TORONTO – Record-smashing rains knocked out power for hundreds of thousands of residents across the Greater Toronto Area, including the majority of Mississauga, and so badly flooded some roads and major highways that drivers abandoned their waterlogged vehicles.
Mississauga, a city of more than 700,000, saw some of the worst of the blackouts with 80 per cent of the community plunged into the dark, according to power distributor Enersource. By around 10 p.m., only about 50,000 were without power.
Environment Canada said some parts of the GTA had been drenched with more than 100 millimetres of rain, trouncing the previous one-day rainfall record of 29.2 mm in 2008 for Toronto and even beating the 74.4 mm monthly average for July.
Water from flash flooding poured out of sewer drains while Toronto’s downtown core was dotted with abandoned vehicles, some sitting in water up to their windows. One woman, sporting a T-shirt and shorts, dove head-first through the window of her marooned car before wading away in the thigh-deep currents.
Drivers were not the only ones dealing with problems getting around after the severe thunderstorm system hit about 5 p.m.
All of Toronto’s subway service was temporarily halted due to power and signal issues. Some stations were also flooded. Partial service later resumed but large parts of the system were still shut down.
Go Train commuter service was also disrupted after portions of track along the western Lakeshore and Richmond Hill lines were left under water.
A rush-hour train became stranded in floodwaters up to the lower windows as it made its way north to Richmond Hill. The murky brown water spilled through the bottom floor of the carriages and sent riders fleeing for dry ground in the upper sections of the train.
“There’s a full-on river on either side of us… We. Are. Stuck. Hard,” passenger Jonah Cait quipped on Twitter.
Metrolinx spokeswoman Vanessa Thomas said the power was shut off and windows cranked open for ventilation on the double-decker train, which can carry up to 1,900 commuters during the evening rush.
Commuter Mike Li said the green-and-white train became stuck in a dipped part of the track and was trying to back out when it became paralyzed by encroaching floodwater.
“People take it for what it’s worth, but some are frustrated too,” he said.
Metrolinx said the Toronto police marine unit floated out in rescue boats to pull weary passengers through the windows about three and a-half hours after the train got stuck.
At Toronto’s Union Station transit hub, commuter Gilbert Bae worried about flooding in the basement of his Mississauga home as he waited several hours for a GO train back.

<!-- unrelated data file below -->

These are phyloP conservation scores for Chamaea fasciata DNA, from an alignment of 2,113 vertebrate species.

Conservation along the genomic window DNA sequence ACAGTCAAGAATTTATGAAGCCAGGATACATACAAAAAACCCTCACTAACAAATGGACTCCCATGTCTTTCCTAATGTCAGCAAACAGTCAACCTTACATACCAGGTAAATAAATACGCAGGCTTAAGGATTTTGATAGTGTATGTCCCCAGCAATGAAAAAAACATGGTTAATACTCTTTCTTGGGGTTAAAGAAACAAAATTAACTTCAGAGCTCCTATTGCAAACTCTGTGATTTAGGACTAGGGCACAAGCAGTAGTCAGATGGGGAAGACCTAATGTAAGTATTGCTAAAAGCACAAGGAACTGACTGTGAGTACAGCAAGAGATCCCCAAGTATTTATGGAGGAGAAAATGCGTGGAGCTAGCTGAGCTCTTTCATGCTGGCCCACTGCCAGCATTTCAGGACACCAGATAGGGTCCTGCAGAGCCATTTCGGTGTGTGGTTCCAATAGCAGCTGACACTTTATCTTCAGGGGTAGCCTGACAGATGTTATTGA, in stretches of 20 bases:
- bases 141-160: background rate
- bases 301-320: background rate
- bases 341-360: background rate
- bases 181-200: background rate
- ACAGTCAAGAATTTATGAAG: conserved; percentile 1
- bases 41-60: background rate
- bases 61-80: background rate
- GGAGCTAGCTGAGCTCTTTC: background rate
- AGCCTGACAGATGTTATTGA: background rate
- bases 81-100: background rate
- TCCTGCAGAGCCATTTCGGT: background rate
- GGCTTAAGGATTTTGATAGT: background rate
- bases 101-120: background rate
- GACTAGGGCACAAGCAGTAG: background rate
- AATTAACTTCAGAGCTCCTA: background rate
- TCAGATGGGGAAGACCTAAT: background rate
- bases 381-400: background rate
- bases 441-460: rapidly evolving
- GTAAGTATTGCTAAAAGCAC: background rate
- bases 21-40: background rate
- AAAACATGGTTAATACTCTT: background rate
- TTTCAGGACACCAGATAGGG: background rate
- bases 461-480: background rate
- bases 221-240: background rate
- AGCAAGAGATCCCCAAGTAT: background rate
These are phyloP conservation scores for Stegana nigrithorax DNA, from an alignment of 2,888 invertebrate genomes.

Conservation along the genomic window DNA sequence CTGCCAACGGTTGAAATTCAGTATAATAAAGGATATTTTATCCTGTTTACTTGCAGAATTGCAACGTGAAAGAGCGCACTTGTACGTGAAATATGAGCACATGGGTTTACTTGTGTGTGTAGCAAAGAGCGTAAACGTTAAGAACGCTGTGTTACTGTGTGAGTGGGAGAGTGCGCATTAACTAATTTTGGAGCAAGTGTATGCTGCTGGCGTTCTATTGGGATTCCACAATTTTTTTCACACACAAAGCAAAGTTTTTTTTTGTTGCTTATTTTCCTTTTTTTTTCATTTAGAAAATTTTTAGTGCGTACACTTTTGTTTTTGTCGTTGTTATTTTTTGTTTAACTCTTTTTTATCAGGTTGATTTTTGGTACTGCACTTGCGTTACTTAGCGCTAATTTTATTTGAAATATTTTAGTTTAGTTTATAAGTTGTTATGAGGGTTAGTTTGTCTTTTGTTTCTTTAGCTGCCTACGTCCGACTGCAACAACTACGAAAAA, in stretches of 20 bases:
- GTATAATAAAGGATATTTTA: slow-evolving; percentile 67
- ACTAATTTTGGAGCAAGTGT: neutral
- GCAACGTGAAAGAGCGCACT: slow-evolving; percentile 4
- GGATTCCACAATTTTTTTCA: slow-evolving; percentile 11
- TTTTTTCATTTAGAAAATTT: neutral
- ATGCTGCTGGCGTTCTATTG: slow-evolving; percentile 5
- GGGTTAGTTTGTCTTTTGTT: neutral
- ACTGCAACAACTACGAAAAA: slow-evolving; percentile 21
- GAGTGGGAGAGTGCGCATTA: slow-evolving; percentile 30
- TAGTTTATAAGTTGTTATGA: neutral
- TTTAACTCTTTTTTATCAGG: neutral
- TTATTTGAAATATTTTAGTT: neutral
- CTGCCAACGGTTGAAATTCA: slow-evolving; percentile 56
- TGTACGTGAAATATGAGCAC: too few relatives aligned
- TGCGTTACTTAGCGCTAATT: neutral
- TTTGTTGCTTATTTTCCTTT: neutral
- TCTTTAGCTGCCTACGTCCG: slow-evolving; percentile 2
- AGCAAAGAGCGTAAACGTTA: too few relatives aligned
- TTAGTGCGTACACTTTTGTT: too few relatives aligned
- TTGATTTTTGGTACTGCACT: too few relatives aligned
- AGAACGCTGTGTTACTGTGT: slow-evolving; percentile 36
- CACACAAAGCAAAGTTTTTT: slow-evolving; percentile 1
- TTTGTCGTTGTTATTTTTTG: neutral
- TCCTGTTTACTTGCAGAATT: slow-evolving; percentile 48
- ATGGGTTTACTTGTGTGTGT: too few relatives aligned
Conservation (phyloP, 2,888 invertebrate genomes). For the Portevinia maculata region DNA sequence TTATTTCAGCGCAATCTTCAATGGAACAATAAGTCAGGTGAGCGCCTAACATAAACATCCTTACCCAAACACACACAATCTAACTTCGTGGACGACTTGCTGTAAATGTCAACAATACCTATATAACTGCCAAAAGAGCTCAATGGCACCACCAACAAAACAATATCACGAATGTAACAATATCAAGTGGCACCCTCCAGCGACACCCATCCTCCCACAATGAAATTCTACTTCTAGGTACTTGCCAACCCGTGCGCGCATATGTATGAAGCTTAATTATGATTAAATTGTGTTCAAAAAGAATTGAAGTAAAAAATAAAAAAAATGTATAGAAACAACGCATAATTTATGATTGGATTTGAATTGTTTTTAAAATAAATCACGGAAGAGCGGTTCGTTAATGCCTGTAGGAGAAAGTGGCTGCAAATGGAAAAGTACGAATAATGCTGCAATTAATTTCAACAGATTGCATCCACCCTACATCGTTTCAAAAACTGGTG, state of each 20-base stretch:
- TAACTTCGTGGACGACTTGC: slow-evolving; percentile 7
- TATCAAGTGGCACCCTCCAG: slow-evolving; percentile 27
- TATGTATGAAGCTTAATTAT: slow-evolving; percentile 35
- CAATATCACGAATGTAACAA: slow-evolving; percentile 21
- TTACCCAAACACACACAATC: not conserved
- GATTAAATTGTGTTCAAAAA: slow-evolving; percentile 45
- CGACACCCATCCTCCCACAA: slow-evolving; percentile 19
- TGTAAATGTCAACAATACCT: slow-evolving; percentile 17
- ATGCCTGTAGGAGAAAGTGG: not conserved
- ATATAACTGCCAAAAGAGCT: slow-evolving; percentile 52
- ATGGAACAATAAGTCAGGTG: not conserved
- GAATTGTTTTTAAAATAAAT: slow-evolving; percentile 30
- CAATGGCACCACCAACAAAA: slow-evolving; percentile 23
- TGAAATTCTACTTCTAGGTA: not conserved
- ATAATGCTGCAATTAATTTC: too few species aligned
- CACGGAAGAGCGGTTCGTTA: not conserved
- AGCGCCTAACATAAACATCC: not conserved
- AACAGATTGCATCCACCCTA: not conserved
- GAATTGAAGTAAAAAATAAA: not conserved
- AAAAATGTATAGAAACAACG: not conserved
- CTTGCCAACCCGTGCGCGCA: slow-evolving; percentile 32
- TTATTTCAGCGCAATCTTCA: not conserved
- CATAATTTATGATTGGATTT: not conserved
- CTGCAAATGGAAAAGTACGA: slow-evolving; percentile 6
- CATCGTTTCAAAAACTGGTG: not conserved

“I’m feeling bad,” he said. “My wife keeps calling me but I cannot do anything.”
Air travellers were also affected. Porter Airlines tweeted at about 7 p.m. that it had cancelled all flights out of the city’s downtown airport for the rest of the evening due to power outages in the terminal.
Flooding even claimed Pearson airport’s website offline, as its computer server room got soaked by flooding.
As many as 300,000 Toronto Hydro customers lost power, while Hydro spokeswoman Tanya Bruckmueller said repair efforts might be further dragged out by the onset of nightfall.
“There’s not a lot that will change once it starts getting dark. It’ll be harder for the crews… they need to be able to identify where the damage is so it’ll take longer in the night.”
PowerStream Inc. said 20,000 customers were knocked off the grid in Markham and Richmond Hill. Later in the evening it said only about 100 in Markham were still without electricity.
The Don Valley Parkway, a major artery, was partly closed as the Toronto Region Conservation Authority said the Don River’s banks were at risk of collapse, while provincial police warned drivers to steer clear of parts of Highways 427, 401 and 27, all due to flooding.
Toronto police advised residents to stay at home if possible and avoid driving completely.
— With files from Clare Clancy
Scenes of the flood
Images shared on Twitter and elsewhere of flash flooding in Toronto showed submerged cars, knee and waist-deep water, pitch-black offices, and one stranded GO Train.
The heavy rain led to some overflowing rivers:
Transit-takers and officials snapped photos of subways deluged with water:
— Karen Stintz TTCteam (@TTCchair) July 8, 2013
— Rob Davis (@RobDavis_Wx) July 8, 2013